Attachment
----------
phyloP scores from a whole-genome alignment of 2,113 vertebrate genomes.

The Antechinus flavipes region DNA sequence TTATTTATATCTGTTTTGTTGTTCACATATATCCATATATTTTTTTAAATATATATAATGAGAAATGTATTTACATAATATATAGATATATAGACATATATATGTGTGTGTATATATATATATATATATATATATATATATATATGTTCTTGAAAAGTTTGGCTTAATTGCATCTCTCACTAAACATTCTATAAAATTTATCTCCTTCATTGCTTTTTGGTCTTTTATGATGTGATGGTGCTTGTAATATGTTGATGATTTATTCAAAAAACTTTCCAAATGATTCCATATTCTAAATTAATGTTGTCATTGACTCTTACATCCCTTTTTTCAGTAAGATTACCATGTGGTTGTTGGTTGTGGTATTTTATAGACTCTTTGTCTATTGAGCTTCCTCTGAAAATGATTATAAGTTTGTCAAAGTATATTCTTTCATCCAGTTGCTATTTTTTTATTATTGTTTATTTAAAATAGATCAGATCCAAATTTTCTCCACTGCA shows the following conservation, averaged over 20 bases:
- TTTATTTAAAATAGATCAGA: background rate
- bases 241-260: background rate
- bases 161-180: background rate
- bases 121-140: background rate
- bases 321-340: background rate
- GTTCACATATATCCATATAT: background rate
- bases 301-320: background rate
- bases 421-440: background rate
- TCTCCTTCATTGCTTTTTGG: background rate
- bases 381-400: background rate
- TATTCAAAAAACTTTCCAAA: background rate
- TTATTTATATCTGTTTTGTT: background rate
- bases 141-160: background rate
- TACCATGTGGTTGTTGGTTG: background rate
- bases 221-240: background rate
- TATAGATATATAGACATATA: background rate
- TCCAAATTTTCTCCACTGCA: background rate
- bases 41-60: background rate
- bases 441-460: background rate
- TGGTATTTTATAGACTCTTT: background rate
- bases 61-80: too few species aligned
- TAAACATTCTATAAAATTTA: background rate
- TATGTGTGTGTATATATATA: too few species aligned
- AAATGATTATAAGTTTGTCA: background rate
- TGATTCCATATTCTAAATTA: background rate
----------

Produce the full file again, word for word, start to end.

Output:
phyloP scores from a whole-genome alignment of 2,113 vertebrate genomes.

The Antechinus flavipes region DNA sequence TTATTTATATCTGTTTTGTTGTTCACATATATCCATATATTTTTTTAAATATATATAATGAGAAATGTATTTACATAATATATAGATATATAGACATATATATGTGTGTGTATATATATATATATATATATATATATATATATATGTTCTTGAAAAGTTTGGCTTAATTGCATCTCTCACTAAACATTCTATAAAATTTATCTCCTTCATTGCTTTTTGGTCTTTTATGATGTGATGGTGCTTGTAATATGTTGATGATTTATTCAAAAAACTTTCCAAATGATTCCATATTCTAAATTAATGTTGTCATTGACTCTTACATCCCTTTTTTCAGTAAGATTACCATGTGGTTGTTGGTTGTGGTATTTTATAGACTCTTTGTCTATTGAGCTTCCTCTGAAAATGATTATAAGTTTGTCAAAGTATATTCTTTCATCCAGTTGCTATTTTTTTATTATTGTTTATTTAAAATAGATCAGATCCAAATTTTCTCCACTGCA shows the following conservation, averaged over 20 bases:
- TTTATTTAAAATAGATCAGA: background rate
- bases 241-260: background rate
- bases 161-180: background rate
- bases 121-140: background rate
- bases 321-340: background rate
- GTTCACATATATCCATATAT: background rate
- bases 301-320: background rate
- bases 421-440: background rate
- TCTCCTTCATTGCTTTTTGG: background rate
- bases 381-400: background rate
- TATTCAAAAAACTTTCCAAA: background rate
- TTATTTATATCTGTTTTGTT: background rate
- bases 141-160: background rate
- TACCATGTGGTTGTTGGTTG: background rate
- bases 221-240: background rate
- TATAGATATATAGACATATA: background rate
- TCCAAATTTTCTCCACTGCA: background rate
- bases 41-60: background rate
- bases 441-460: background rate
- TGGTATTTTATAGACTCTTT: background rate
- bases 61-80: too few species aligned
- TAAACATTCTATAAAATTTA: background rate
- TATGTGTGTGTATATATATA: too few species aligned
- AAATGATTATAAGTTTGTCA: background rate
- TGATTCCATATTCTAAATTA: background rate